Yaldabaoth – That which Whets the Saccharine Palate (Lycaean Triune)
Here’s a gargantuan Alaskan black metal band: Yaldabaoth. I’ve been waiting over a year for That which Whets the Saccharine Palate to whet my saccharine palate. It was almost released in early 2019, but soon after the announcement it was taken offline and I didn’t hear from it until very recently, when it officially released! Enter, seeker of dissonance, and find what thou seekest!
Syzygy – Xendeavor One
When will we run out of microtonal calembours? Hopefully never! Here’s Xendeavor One, from John Lervold’s electro-xenharmonic project Syzygy. The follow-up to Ouroboros expands a lot on its predecessor, with almost forty minutes of new material divided among thirteen tracks in nine temperaments. It’s a gorgeously diverse and fascinating album filled with uncommon harmonies and unexplored possibilities.
Y/N – Part Ⅰ: It’s Glass & Part Ⅱ: It’s Also Glass
Experimental pop artist Y/N released, a few years ago, Larry and the Eternal Light, one of my favourite albums of the year, and so it is with much excitement that I present to you a double EP release about… glass? and brains? and aliens? Honestly I’m not entirely certain what it’s about, but I know the music’s great! Y/N’s very idiosyncratic approach to composition still shine and make this diptych one really fun ride!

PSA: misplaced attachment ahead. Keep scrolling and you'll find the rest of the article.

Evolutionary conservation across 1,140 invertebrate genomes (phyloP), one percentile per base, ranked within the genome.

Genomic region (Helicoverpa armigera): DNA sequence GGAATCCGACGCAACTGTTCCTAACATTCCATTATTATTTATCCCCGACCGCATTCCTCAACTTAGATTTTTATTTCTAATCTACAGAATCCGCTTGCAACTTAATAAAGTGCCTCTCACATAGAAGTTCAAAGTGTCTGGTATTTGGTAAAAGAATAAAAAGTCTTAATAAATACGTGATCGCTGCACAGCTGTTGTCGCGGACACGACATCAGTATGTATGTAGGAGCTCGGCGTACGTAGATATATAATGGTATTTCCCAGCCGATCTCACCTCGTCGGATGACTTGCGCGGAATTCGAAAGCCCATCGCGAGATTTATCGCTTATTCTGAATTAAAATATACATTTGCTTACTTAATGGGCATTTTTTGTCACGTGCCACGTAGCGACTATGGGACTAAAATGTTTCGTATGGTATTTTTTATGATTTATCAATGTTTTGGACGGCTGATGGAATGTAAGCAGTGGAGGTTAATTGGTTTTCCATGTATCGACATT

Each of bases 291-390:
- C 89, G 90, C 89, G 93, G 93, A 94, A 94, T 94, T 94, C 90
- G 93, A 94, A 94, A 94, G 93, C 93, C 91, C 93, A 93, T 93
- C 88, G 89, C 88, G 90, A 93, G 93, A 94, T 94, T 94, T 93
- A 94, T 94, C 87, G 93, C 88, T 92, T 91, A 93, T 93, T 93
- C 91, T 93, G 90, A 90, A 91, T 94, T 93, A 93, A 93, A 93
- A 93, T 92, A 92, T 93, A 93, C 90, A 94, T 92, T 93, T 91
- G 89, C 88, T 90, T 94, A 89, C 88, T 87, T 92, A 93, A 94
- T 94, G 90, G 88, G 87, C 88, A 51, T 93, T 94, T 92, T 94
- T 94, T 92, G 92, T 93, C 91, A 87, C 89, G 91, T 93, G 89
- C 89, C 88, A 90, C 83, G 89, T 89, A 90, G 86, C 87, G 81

Souphl – Commérages
Souphl is definitely one of the strongest newcomers from the Québec death metal scene. Unafraid to experiment with harmony, rhythm, timbre, excerpts, and structure, Commérages is instantly a memorable release, and a staple of its genre. The album revolves around the concept of commérages (gossips) and their impact, with the phrase de médisance à calomnie (from scandal to slander) being quite à propos.
Jon Hatamiya – More Than Anything (Orenda)
Jon Hatamiya‘s More Than Anything is a collection of compositions for septet (plus one for sextet). Stemming from one of the biggest griefs one can encounter in life, the nine pieces nevertheless go through a wide range of feelings, from the expectedly mournful, to hope, and acceptance. It’s a wonderful record!
Cocanha – Puput (Pagans)
I fell in love with the Occitan folk trio Cocanha with their previous album, I ès ?, and only fell deeper with the release of Puput. The three women sing with energy and euphoria polyphonic compositions in the folkloric tradition, accompanying themselves with hands, feet, and stringed tambourine. They also like to experiment with temperament from time to time, and voice is the best instrument to experiment with when you control it so masterfully. Case in point: move to about 2:20 in “La sovenença” and rejoice in the beautifully horrific harmony there!